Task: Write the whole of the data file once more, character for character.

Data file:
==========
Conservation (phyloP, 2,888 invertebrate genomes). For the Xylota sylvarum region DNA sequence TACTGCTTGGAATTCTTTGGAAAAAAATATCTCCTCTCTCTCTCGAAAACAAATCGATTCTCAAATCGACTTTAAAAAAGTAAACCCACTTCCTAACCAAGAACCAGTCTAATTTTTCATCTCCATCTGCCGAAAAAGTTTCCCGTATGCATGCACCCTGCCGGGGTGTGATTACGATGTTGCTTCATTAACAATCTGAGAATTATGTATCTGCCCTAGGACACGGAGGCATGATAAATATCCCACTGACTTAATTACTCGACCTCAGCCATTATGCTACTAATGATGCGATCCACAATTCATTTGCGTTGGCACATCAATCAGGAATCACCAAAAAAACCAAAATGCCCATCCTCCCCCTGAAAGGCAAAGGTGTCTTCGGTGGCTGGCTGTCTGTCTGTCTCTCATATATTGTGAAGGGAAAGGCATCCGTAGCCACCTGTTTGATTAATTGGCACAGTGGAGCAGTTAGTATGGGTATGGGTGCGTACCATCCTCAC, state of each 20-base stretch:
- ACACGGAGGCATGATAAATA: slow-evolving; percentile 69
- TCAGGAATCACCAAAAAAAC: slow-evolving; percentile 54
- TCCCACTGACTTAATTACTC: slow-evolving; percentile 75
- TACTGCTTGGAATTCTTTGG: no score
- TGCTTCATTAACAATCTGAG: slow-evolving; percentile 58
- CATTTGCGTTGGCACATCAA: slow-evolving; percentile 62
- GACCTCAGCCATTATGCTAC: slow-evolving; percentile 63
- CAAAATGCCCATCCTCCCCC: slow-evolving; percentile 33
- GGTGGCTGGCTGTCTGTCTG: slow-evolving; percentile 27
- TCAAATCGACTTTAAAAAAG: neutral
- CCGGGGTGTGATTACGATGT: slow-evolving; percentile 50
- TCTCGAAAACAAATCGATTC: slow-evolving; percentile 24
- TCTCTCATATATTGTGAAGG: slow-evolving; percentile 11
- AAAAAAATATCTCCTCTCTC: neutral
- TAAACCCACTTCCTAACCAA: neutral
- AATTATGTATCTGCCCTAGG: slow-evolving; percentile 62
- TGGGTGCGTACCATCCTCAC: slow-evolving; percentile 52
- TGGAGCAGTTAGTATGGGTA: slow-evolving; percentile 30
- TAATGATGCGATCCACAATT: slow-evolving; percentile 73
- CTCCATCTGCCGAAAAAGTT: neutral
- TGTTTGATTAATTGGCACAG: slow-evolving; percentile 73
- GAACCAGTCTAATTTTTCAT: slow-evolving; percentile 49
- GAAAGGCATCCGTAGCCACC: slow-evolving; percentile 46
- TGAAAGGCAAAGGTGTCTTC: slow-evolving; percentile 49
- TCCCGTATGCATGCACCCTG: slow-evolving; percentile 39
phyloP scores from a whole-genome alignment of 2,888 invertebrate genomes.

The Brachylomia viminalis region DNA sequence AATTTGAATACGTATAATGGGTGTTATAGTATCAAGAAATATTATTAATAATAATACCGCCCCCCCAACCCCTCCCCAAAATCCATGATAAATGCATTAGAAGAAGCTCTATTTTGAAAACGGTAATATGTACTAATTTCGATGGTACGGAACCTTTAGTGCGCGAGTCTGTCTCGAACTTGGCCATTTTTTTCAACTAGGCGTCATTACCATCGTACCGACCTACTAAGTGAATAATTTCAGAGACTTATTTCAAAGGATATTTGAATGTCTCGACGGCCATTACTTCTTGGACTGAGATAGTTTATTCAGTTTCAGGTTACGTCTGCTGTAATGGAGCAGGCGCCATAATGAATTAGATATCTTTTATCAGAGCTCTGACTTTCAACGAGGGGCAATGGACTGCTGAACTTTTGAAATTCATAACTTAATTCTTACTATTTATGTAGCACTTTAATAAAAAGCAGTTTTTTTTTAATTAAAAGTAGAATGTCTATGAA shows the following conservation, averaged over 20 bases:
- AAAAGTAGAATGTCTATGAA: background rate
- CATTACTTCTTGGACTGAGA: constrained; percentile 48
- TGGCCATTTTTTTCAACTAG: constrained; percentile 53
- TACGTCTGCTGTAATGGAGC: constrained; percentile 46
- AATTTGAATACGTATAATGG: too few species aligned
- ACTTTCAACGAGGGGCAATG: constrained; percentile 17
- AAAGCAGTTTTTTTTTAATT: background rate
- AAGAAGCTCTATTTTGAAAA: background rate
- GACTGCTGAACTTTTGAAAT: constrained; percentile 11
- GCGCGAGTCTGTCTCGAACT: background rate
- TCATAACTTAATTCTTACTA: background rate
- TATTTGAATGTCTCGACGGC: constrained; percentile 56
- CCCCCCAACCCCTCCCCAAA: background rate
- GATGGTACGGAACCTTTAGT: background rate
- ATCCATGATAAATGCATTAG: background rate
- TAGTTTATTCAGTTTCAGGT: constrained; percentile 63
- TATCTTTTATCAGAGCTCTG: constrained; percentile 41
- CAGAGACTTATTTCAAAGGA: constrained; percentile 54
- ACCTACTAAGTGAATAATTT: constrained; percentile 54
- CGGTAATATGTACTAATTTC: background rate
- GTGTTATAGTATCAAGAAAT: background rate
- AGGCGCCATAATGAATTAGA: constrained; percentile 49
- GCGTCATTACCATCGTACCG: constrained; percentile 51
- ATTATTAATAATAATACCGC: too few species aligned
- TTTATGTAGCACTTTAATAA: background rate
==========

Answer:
Conservation (phyloP, 2,888 invertebrate genomes). For the Xylota sylvarum region DNA sequence TACTGCTTGGAATTCTTTGGAAAAAAATATCTCCTCTCTCTCTCGAAAACAAATCGATTCTCAAATCGACTTTAAAAAAGTAAACCCACTTCCTAACCAAGAACCAGTCTAATTTTTCATCTCCATCTGCCGAAAAAGTTTCCCGTATGCATGCACCCTGCCGGGGTGTGATTACGATGTTGCTTCATTAACAATCTGAGAATTATGTATCTGCCCTAGGACACGGAGGCATGATAAATATCCCACTGACTTAATTACTCGACCTCAGCCATTATGCTACTAATGATGCGATCCACAATTCATTTGCGTTGGCACATCAATCAGGAATCACCAAAAAAACCAAAATGCCCATCCTCCCCCTGAAAGGCAAAGGTGTCTTCGGTGGCTGGCTGTCTGTCTGTCTCTCATATATTGTGAAGGGAAAGGCATCCGTAGCCACCTGTTTGATTAATTGGCACAGTGGAGCAGTTAGTATGGGTATGGGTGCGTACCATCCTCAC, state of each 20-base stretch:
- ACACGGAGGCATGATAAATA: slow-evolving; percentile 69
- TCAGGAATCACCAAAAAAAC: slow-evolving; percentile 54
- TCCCACTGACTTAATTACTC: slow-evolving; percentile 75
- TACTGCTTGGAATTCTTTGG: no score
- TGCTTCATTAACAATCTGAG: slow-evolving; percentile 58
- CATTTGCGTTGGCACATCAA: slow-evolving; percentile 62
- GACCTCAGCCATTATGCTAC: slow-evolving; percentile 63
- CAAAATGCCCATCCTCCCCC: slow-evolving; percentile 33
- GGTGGCTGGCTGTCTGTCTG: slow-evolving; percentile 27
- TCAAATCGACTTTAAAAAAG: neutral
- CCGGGGTGTGATTACGATGT: slow-evolving; percentile 50
- TCTCGAAAACAAATCGATTC: slow-evolving; percentile 24
- TCTCTCATATATTGTGAAGG: slow-evolving; percentile 11
- AAAAAAATATCTCCTCTCTC: neutral
- TAAACCCACTTCCTAACCAA: neutral
- AATTATGTATCTGCCCTAGG: slow-evolving; percentile 62
- TGGGTGCGTACCATCCTCAC: slow-evolving; percentile 52
- TGGAGCAGTTAGTATGGGTA: slow-evolving; percentile 30
- TAATGATGCGATCCACAATT: slow-evolving; percentile 73
- CTCCATCTGCCGAAAAAGTT: neutral
- TGTTTGATTAATTGGCACAG: slow-evolving; percentile 73
- GAACCAGTCTAATTTTTCAT: slow-evolving; percentile 49
- GAAAGGCATCCGTAGCCACC: slow-evolving; percentile 46
- TGAAAGGCAAAGGTGTCTTC: slow-evolving; percentile 49
- TCCCGTATGCATGCACCCTG: slow-evolving; percentile 39
phyloP scores from a whole-genome alignment of 2,888 invertebrate genomes.

The Brachylomia viminalis region DNA sequence AATTTGAATACGTATAATGGGTGTTATAGTATCAAGAAATATTATTAATAATAATACCGCCCCCCCAACCCCTCCCCAAAATCCATGATAAATGCATTAGAAGAAGCTCTATTTTGAAAACGGTAATATGTACTAATTTCGATGGTACGGAACCTTTAGTGCGCGAGTCTGTCTCGAACTTGGCCATTTTTTTCAACTAGGCGTCATTACCATCGTACCGACCTACTAAGTGAATAATTTCAGAGACTTATTTCAAAGGATATTTGAATGTCTCGACGGCCATTACTTCTTGGACTGAGATAGTTTATTCAGTTTCAGGTTACGTCTGCTGTAATGGAGCAGGCGCCATAATGAATTAGATATCTTTTATCAGAGCTCTGACTTTCAACGAGGGGCAATGGACTGCTGAACTTTTGAAATTCATAACTTAATTCTTACTATTTATGTAGCACTTTAATAAAAAGCAGTTTTTTTTTAATTAAAAGTAGAATGTCTATGAA shows the following conservation, averaged over 20 bases:
- AAAAGTAGAATGTCTATGAA: background rate
- CATTACTTCTTGGACTGAGA: constrained; percentile 48
- TGGCCATTTTTTTCAACTAG: constrained; percentile 53
- TACGTCTGCTGTAATGGAGC: constrained; percentile 46
- AATTTGAATACGTATAATGG: too few species aligned
- ACTTTCAACGAGGGGCAATG: constrained; percentile 17
- AAAGCAGTTTTTTTTTAATT: background rate
- AAGAAGCTCTATTTTGAAAA: background rate
- GACTGCTGAACTTTTGAAAT: constrained; percentile 11
- GCGCGAGTCTGTCTCGAACT: background rate
- TCATAACTTAATTCTTACTA: background rate
- TATTTGAATGTCTCGACGGC: constrained; percentile 56
- CCCCCCAACCCCTCCCCAAA: background rate
- GATGGTACGGAACCTTTAGT: background rate
- ATCCATGATAAATGCATTAG: background rate
- TAGTTTATTCAGTTTCAGGT: constrained; percentile 63
- TATCTTTTATCAGAGCTCTG: constrained; percentile 41
- CAGAGACTTATTTCAAAGGA: constrained; percentile 54
- ACCTACTAAGTGAATAATTT: constrained; percentile 54
- CGGTAATATGTACTAATTTC: background rate
- GTGTTATAGTATCAAGAAAT: background rate
- AGGCGCCATAATGAATTAGA: constrained; percentile 49
- GCGTCATTACCATCGTACCG: constrained; percentile 51
- ATTATTAATAATAATACCGC: too few species aligned
- TTTATGTAGCACTTTAATAA: background rate